Paving the way for gender mainstreaming in urban governance
The 5th South Asian Cities Summit was held in Goa, India, from 4 to 6 March 2020. The Summit was supported by the Ministry of Housing & Urban Affairs (MUHA), of the Indian Government.
The All India Institute for Local Self Governments (AIILSG) organizes this Summit since 2013 to bring cities from South Asia and beyond together, and achieve a shared vision of sustainable cities. The theme of this year´s summit was: “10 Years to SDGs - Enabling linkages between SDGs and city development to build better urban future”. The Conference aimed to show how the New Urban Agenda stresses the need for collaborative work at metropolitan and community scale, not only to achieve long term development objectives but also to make direct tangible benefits, to the quality of life of all people.
As a significant focus to achieve sustainable development, the Summit discussed deeply on gender issues in the urban space. As a matter of fact, global agendas have called on governments at all levels to mainstream a gender perspective into their policies. In particular, the Agenda 2030 highlights the importance of “Women Inclusivity” in the implementation of SDG5. It is worth, in this context, mentioning the target 5.5: “Ensure women’s full and effective participation and equal opportunities for leadership at all levels of decision-making in political, economic and public life”. Agreed by member states of the UN on 25 September 2015, though, United Nation’s Sustainable Development Goals show slow progress in women's leadership positioning. Global data show that women’s participation in national parliaments increased slightly from 19% in 2010 to only around 23% in 2018.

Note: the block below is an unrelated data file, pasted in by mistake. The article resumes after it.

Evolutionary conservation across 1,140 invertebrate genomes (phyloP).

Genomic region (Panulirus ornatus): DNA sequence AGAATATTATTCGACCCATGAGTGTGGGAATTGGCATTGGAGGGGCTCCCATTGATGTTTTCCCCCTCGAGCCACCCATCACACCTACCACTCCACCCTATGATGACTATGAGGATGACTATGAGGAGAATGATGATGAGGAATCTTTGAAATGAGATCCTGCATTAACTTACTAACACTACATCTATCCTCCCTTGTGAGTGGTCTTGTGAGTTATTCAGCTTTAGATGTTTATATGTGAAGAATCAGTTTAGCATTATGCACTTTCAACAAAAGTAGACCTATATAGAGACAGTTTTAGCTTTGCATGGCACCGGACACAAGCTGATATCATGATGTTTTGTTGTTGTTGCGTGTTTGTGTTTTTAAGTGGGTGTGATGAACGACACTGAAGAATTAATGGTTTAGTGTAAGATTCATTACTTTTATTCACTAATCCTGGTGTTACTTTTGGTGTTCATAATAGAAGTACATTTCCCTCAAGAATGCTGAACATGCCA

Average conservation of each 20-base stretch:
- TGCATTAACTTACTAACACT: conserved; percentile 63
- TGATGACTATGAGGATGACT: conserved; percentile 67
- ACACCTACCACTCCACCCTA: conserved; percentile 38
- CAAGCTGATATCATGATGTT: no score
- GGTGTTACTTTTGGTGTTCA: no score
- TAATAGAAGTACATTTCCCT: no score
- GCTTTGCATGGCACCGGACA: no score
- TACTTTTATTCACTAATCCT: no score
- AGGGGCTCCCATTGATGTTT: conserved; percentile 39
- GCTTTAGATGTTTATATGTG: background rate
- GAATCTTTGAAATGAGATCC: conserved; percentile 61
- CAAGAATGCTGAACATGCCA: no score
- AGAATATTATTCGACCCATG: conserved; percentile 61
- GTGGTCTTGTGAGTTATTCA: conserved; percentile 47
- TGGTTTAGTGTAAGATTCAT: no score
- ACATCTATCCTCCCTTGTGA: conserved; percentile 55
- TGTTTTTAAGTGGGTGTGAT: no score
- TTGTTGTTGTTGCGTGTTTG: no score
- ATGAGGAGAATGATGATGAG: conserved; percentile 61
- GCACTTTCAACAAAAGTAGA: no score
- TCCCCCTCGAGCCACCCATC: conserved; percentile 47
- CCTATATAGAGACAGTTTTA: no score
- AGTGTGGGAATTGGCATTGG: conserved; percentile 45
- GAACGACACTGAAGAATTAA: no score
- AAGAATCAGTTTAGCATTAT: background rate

The Summit seized the opportunity to remind how Metropolis commits and contributes to the implementation of the 2030 agenda and the NUA especially in relation to SDG5. Not only adopting gender mainstreaming as a key focus of its action plan but also using a gender perspective to guide and structure in a transversal way all its activities and corporate culture.
The association's strategies and methodologies to promote gender mainstreaming and increase the participation and influence of women in metropolitan governance worldwide were discussed during the Women Leadership Workshop.
Metropolis' strategy towards gender mainstreaming was summarized in 4 main points:
- Include a gender-sensitive view on the political agenda of all members to promote the creation of safety policies in urban spaces.
- Collect case studies on gender-sensitive metropolitan safety policies, and disseminate this knowledge through the Metropolis Observatory.
- Raise the awareness of Metropolis’s members and stakeholders to end sexual violence against women and girls in urban public spaces.
- Promote dialogue between our members and partners, to build safe, inclusive and resilient cities for all.
The focus was put on the most recent achievements of Metropolis in this field. In particular, this was the occasion to present the Mapping of Metropolitan Gender Policies, a project aiming to build a case studies repository on local policies to fight sexual violence against women and girls in public space. The final report of this project sheds light on the safety policies in metropolitan areas and the need to incorporate elements to promote the appropriation of public space by women and girls, who claim their full right to the city. Three Indian metropolises were praised for their commitment to develop more and more inclusive policies: Delhi, Hyderabad, and Kolkata.
The workshop was mainly aimed at local governments' officers working on gender equality, but also open to key agencies and international organisations, such as Metropolis, committed to gender mainstreaming.
The 2nd World Women Leadership Workshop aimed to highlight strategies and methodologies to address common barriers to women's participation in decision-making. “The workshop also emphasized on capacity enhancement to build awareness, training, sharpening their skills, motivation and building confidence, and to engage in general and gender-based urban governance issues” stated Mr. Ranjit Chavan, President of AIILSG.
More than 300 participants, 50 Indian cities, 75 Mayors and commissioners participated in the summit. In addition to prominent voices and experts of gender policies in India, the workshop featured a speech by Metropolis' senior manager for institutional relations Agnès Charlotte Bickart.
UCLG ASPAC co-organized the event and Metropolis participated as a knowledge partner.
For more information on the Gender mainstreaming at the metropolitan level, and on Metropolis' tools for gender equality, kindly contact Ms. Silvia Llorente (email@example.com)